PolyAnna’s Musings: What about the kids?

I get this question a lot, “what about the kids?”

What about them? They are surrounded by love. They see people caring for one another, caring about them. Where is the down side? My husband and I don’t use words like monogamy or polyamory. Think about it, did your parents preface every relationship conversation with the qualifier — monogamous? No, of course not. We talk about love, friendship, compassion and relationships.

We also do not parade partners though our children’s lives either. We are cautious. We wait until we are sure a relationship is stable before we bring everyone together. This goes for new friends and lovers. We are also very honest with them when relationships end. My kiddos have witnessed the graceful end of my BFF’s marriage, the separation of other friends and two years ago, the dissolution of their grandparents marriage. We don’t hide the ending of relationships, we explain to them that sometimes things don’t work out and that the individuals still love and care about them. That is all kids want, to know that they are loved and cared for.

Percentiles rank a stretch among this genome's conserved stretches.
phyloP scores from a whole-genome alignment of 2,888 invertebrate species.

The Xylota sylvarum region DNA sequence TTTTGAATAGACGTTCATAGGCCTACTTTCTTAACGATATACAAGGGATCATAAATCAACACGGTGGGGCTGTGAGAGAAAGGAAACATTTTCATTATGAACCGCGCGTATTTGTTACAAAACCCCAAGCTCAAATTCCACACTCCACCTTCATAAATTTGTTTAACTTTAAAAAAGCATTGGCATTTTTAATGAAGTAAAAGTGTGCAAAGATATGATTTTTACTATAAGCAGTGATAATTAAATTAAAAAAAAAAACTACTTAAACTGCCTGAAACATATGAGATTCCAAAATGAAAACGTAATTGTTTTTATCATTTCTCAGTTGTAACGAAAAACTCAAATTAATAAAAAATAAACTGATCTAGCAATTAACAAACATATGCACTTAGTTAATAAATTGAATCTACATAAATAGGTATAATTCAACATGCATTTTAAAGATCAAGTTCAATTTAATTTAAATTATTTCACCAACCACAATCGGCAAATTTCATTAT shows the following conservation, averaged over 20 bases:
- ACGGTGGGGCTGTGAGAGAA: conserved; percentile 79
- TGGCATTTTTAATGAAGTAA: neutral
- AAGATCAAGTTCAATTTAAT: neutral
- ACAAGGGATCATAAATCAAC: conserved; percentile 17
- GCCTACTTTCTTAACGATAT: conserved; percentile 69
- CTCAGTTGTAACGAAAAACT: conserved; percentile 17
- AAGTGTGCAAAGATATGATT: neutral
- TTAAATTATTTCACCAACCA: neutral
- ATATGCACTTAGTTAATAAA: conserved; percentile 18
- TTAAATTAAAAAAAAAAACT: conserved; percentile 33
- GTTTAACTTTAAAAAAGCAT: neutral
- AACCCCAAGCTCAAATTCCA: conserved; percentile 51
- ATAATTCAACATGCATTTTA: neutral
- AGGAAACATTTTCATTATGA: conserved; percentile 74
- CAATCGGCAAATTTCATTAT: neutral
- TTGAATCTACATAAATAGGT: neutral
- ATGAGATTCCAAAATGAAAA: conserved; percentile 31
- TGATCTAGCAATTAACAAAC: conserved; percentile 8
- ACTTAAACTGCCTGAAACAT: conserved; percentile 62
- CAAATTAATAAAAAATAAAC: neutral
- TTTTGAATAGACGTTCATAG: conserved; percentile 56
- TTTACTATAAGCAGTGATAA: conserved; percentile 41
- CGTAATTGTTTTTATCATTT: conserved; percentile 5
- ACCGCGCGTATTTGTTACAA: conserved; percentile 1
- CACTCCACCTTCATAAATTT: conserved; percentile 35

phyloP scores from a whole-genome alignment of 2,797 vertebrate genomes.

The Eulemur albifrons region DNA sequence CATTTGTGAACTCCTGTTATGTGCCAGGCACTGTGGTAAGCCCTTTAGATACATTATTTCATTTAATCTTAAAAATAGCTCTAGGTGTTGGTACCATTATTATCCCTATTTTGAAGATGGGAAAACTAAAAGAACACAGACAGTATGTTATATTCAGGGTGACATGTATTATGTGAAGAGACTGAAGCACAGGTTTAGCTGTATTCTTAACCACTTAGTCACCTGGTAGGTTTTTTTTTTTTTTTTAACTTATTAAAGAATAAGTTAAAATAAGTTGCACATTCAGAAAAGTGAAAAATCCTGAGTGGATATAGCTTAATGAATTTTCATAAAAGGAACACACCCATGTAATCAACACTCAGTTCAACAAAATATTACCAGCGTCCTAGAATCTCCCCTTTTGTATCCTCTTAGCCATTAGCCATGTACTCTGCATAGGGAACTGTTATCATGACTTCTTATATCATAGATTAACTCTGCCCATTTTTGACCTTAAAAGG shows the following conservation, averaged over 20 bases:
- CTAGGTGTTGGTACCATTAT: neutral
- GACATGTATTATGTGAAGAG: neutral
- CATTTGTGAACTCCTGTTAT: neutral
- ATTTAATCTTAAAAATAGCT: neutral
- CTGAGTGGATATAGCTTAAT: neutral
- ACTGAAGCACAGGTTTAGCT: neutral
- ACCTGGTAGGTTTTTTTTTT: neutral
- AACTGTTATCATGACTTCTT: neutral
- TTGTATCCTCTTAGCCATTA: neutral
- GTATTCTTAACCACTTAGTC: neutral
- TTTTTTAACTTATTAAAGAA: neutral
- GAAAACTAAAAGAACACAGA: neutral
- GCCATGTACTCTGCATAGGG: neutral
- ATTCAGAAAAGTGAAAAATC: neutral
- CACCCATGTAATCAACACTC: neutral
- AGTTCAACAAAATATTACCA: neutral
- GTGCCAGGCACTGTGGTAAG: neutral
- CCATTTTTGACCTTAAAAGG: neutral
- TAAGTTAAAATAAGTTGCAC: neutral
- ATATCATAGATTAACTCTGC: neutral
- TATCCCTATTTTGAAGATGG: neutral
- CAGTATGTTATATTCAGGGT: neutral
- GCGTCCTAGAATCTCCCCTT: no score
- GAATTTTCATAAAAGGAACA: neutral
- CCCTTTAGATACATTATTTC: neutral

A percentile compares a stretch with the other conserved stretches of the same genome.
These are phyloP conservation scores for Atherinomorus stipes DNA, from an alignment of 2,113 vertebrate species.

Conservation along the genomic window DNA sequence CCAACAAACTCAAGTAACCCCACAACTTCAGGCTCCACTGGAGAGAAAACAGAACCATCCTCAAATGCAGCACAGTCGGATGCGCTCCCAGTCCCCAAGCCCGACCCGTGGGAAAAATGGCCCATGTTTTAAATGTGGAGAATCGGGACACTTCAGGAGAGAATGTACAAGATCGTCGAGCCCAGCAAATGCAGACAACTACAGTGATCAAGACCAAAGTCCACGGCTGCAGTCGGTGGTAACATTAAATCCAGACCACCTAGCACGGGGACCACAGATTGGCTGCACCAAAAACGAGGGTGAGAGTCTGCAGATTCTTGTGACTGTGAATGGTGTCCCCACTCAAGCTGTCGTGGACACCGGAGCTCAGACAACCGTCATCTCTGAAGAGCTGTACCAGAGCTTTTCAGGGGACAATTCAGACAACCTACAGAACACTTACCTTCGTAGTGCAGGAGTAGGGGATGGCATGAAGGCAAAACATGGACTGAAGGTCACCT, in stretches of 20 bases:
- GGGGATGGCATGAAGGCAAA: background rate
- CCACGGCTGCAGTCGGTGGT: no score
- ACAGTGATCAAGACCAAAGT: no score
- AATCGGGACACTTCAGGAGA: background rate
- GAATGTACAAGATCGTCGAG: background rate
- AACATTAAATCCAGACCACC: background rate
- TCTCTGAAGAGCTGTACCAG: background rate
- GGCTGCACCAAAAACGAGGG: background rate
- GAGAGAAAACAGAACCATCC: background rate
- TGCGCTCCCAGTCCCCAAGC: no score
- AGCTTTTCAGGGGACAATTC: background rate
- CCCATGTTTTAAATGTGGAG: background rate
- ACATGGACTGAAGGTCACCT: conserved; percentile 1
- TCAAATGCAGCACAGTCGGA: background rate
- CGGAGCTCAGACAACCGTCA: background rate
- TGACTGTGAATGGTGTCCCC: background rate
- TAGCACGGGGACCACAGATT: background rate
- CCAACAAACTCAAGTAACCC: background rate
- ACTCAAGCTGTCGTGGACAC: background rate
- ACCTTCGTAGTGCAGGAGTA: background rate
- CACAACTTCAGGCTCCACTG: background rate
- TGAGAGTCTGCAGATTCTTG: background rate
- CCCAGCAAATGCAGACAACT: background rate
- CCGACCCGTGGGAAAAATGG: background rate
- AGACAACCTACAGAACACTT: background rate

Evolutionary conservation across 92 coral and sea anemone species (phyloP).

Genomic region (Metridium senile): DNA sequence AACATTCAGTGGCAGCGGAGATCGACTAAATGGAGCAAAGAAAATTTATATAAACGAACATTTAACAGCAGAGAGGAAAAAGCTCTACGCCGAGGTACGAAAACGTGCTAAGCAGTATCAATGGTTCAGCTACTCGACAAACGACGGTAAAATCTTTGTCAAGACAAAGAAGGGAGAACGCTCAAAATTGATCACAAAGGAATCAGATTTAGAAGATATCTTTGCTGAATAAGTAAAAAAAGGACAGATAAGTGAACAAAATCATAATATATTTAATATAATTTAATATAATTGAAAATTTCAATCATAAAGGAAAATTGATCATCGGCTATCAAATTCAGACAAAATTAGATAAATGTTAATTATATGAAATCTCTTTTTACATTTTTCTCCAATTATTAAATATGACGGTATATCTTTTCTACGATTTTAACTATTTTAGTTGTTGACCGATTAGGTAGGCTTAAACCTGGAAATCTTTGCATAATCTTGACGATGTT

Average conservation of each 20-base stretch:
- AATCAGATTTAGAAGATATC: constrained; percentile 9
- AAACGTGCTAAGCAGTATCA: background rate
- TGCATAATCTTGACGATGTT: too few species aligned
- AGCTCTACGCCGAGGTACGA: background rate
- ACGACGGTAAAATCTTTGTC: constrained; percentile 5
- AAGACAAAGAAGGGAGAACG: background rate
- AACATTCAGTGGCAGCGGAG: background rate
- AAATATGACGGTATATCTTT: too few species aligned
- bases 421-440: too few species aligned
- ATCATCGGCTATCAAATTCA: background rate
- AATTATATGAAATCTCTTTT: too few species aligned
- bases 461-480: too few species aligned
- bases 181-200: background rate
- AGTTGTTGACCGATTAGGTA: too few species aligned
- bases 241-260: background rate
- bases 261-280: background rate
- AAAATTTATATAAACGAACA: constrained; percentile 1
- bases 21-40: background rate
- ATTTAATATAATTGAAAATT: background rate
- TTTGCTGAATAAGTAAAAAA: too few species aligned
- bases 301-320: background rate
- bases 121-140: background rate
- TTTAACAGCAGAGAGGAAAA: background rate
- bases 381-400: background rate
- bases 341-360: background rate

I was thinking about this the other day. There is a little boy in one of my kid’s classes at school. His parents are divorced and it isn’t amicable. Not in the least. I think everything is a battle. Everything. From homework, to parties, to what the kid eats for lunch.

While I am sure people feel for him, this is considered normal and I suspect no one would call children’s services or say that his parent’s constant court battles are harming him.

And yet, I have to wonder, why is this tug a war with this poor kid in the middle deemed sad, but socially acceptable and my husband and I creating a warm, loving, honest network of chosen family is viewed as “bad” or “dangerous” or circumspect by most of society and the media at large?

I have no way of knowing if my kids will struggle with relationships, be monogamous or polyamorous when the grow up. I do hope that they will have firm grasp on being honest and loving and grounded in their interpersonal relationships.

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